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Nature Conservation

Volume 476: debated on Monday 19 May 2008

To ask the Secretary of State for Environment, Food and Rural Affairs what arrangements have been made for birds issued with Convention on International Trade in Endangered Species transaction specific certificates but removed from Schedule 4 of the Wildlife and Countryside Act 1981 to be traced by the police for DNA testing when suspected of being wild-taken. (205799)

The UK CITES Management Authority (UKMA) makes every effort to ascertain the legality of acquisition of a bird before issuing a Transaction Specific Certificate. However if information came to the attention of the UKMA after issuing a certificate which led it to doubt the veracity of the original application, it would trace the ownership via the name and address in Box 1 "holder", as the certificate is re-issued every time the bird is used on a commercial basis by a new keeper. Applications for certificates will also contain details of parent birds, if known.

To ask the Secretary of State for Environment, Food and Rural Affairs which of the 11 non-EU species proposed by the Joint Nature Conservation Committee for inclusion in Schedule 4 of the Wildlife and Countryside Act 1981 have existing captive populations in the UK; and what assessment he has made of the effects of including these species in Schedule 4 on the risk of wild birds being smuggled into the UK and their subsequent laundering. (205800)

Of the 12 species originally proposed by the JNCC for listing on Schedule 4, nine are non-EU species. Animal Health has issued CITES permits for six species (red-browed amazon, red-tailed amazon, hyacinth macaw, blue-throated macaw, red vented/Philippine cockatoo and Bali starling) in the last 10 years, indicating that these species have been kept in captivity in the UK.

The EU ban on wild bird imports has meant that, other than birds imported for conservation programmes, only captive-bred birds from approved breeding establishments have been permitted for import into the EU. Any import of wild non-EU birds would be contrary to the ban and CITES regulations. I consider that these regulations maintain a satisfactory level of control on any trade in the nine species, and there is no evidence to suggest that these controls do not work.

I do not consider that the listing of the nine non-EU species on Schedule 4 in England would have any effect on any illegal take of these species that may occur from the wild in third countries.

To ask the Secretary of State for Environment, Food and Rural Affairs what progress has been made in ensuring that captive populations of species to be removed from Schedule 4 of the Wildlife and Countryside Act 1981 are DNA profiled; and what procedures will be put in place to enable such profiles to be used to determine the (a) legitimacy and (b) parentage of birds of such species in the future. (205801)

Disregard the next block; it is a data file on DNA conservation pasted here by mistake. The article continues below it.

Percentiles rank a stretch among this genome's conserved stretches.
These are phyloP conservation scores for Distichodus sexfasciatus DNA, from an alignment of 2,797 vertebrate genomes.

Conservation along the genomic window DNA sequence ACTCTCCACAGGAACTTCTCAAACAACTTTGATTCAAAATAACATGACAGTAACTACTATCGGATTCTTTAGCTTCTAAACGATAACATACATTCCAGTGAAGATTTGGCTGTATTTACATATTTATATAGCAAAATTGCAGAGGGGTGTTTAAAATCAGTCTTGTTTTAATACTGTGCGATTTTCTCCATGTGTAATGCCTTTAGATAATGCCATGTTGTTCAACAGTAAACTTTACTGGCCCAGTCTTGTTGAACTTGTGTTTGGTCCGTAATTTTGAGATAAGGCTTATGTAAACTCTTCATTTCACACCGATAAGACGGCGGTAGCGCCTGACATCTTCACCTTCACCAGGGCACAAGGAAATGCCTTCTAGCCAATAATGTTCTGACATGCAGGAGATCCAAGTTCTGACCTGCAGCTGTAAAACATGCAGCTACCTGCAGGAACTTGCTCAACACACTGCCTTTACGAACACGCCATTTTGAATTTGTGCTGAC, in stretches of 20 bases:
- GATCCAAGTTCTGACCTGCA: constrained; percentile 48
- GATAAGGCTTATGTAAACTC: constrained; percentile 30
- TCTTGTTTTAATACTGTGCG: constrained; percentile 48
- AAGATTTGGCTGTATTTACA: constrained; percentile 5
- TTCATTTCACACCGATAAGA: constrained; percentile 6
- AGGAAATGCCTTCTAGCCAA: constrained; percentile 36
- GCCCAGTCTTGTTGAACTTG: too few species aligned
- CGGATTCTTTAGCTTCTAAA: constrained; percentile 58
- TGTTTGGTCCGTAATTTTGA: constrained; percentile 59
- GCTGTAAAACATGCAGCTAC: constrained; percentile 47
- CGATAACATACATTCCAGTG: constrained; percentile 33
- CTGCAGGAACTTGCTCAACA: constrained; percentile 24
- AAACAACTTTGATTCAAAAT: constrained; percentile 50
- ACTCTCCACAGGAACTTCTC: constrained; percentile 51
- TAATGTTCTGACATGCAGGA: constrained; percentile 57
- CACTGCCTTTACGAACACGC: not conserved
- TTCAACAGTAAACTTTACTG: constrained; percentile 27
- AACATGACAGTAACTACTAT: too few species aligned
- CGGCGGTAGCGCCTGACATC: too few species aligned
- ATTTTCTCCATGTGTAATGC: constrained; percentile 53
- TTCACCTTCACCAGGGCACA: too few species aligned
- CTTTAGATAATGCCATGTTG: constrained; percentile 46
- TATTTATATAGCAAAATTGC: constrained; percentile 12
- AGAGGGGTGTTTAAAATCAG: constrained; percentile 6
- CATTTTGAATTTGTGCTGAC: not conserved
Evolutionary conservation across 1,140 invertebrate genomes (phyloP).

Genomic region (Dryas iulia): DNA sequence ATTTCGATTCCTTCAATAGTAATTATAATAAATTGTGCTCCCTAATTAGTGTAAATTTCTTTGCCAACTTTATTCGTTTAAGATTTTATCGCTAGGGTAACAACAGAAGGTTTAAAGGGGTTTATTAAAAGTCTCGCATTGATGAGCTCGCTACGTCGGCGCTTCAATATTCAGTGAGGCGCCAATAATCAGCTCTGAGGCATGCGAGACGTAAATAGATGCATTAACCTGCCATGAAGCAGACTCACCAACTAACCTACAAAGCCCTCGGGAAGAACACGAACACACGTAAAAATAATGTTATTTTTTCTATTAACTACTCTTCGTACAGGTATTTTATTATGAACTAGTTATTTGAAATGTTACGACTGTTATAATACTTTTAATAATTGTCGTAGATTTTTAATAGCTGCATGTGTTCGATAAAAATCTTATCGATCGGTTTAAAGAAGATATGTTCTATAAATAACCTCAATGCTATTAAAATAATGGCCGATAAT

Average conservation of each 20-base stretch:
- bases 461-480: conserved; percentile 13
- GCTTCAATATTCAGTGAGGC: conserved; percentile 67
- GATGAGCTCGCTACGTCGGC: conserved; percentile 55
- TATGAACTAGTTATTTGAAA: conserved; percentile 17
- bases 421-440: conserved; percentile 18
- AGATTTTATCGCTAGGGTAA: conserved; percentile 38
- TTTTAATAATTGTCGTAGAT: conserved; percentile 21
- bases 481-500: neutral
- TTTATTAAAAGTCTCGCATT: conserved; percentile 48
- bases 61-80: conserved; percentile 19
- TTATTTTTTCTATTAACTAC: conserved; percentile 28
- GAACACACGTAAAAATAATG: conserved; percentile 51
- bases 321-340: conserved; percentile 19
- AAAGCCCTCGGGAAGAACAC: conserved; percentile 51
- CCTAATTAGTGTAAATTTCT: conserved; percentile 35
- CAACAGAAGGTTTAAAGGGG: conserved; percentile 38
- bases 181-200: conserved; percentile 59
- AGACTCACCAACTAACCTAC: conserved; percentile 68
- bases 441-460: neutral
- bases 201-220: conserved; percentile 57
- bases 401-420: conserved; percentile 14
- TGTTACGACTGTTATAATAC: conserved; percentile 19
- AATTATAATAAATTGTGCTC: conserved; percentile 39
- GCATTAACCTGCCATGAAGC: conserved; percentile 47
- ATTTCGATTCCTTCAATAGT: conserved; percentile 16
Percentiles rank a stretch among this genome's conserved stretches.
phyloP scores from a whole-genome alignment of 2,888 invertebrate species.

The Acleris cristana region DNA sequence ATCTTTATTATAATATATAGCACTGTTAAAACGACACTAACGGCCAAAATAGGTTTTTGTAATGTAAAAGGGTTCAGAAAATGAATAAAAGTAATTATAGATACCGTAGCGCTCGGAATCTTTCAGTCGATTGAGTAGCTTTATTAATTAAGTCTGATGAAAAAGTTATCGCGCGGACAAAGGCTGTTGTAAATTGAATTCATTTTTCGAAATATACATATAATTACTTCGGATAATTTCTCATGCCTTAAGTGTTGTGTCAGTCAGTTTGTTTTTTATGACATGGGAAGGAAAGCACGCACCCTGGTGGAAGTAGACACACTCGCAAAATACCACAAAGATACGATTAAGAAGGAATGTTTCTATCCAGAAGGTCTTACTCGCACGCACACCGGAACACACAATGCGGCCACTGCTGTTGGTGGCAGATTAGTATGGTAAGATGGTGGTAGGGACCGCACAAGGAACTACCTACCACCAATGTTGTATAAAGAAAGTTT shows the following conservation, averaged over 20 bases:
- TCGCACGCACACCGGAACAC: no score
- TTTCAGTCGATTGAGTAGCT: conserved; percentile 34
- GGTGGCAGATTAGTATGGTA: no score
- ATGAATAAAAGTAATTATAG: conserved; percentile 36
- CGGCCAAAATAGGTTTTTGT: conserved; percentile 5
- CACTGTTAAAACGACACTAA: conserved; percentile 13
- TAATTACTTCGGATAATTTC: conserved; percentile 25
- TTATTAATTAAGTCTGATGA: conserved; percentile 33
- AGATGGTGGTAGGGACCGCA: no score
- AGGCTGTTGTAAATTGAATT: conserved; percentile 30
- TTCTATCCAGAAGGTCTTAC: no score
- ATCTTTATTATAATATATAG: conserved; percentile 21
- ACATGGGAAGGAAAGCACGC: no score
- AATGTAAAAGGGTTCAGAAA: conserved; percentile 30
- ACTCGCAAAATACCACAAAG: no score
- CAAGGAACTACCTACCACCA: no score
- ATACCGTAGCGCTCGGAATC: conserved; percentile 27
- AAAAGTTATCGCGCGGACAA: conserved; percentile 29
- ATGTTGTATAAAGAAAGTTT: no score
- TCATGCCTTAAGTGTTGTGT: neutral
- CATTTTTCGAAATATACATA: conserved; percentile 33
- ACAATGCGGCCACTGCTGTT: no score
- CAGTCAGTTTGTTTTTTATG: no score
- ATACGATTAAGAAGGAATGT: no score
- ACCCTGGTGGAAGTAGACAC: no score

My Department has no plans to carry out DNA testing on all birds that may be removed from schedule 4. The Department has no evidence to suggest that the population of birds currently listed on schedule 4 is other than from primarily legitimate sources. The cost of DNA testing the whole captive population would be prohibitively expensive and would not be justified by any possible enforcement or conservation benefit. Any DNA testing to be carried out by Animal Health will be based on a risk and intelligence-led approach.

Modern breeding techniques use artificial insemination from a variety of possible male donors. The movement, and death of many of the birds involved in this process means that any comprehensive testing scheme for all birds subject to registration would simply not be logistically possible.

To ask the Secretary of State for Environment, Food and Rural Affairs what the reasons are for the revision of the criteria used to decide which species should be listed on schedule 4 of the Wildlife and Countryside Act 1981. (205802)

The prohibition on the import of wild birds into the EU was extended in July 2007 and with this prohibition likely to remain in force for the foreseeable future, the situation in the commercial trade of wild birds has changed. My Department therefore revised the criteria for the Joint Nature Conservation Committee (JNCC) assessment of species to be listed on schedule 4. The list of species provided by the JNCC was considered in terms of the proportionality of the burden that registration of these species would place on keepers, balancing any conservation benefit that may arise from registration against the regulatory burden imposed by registration.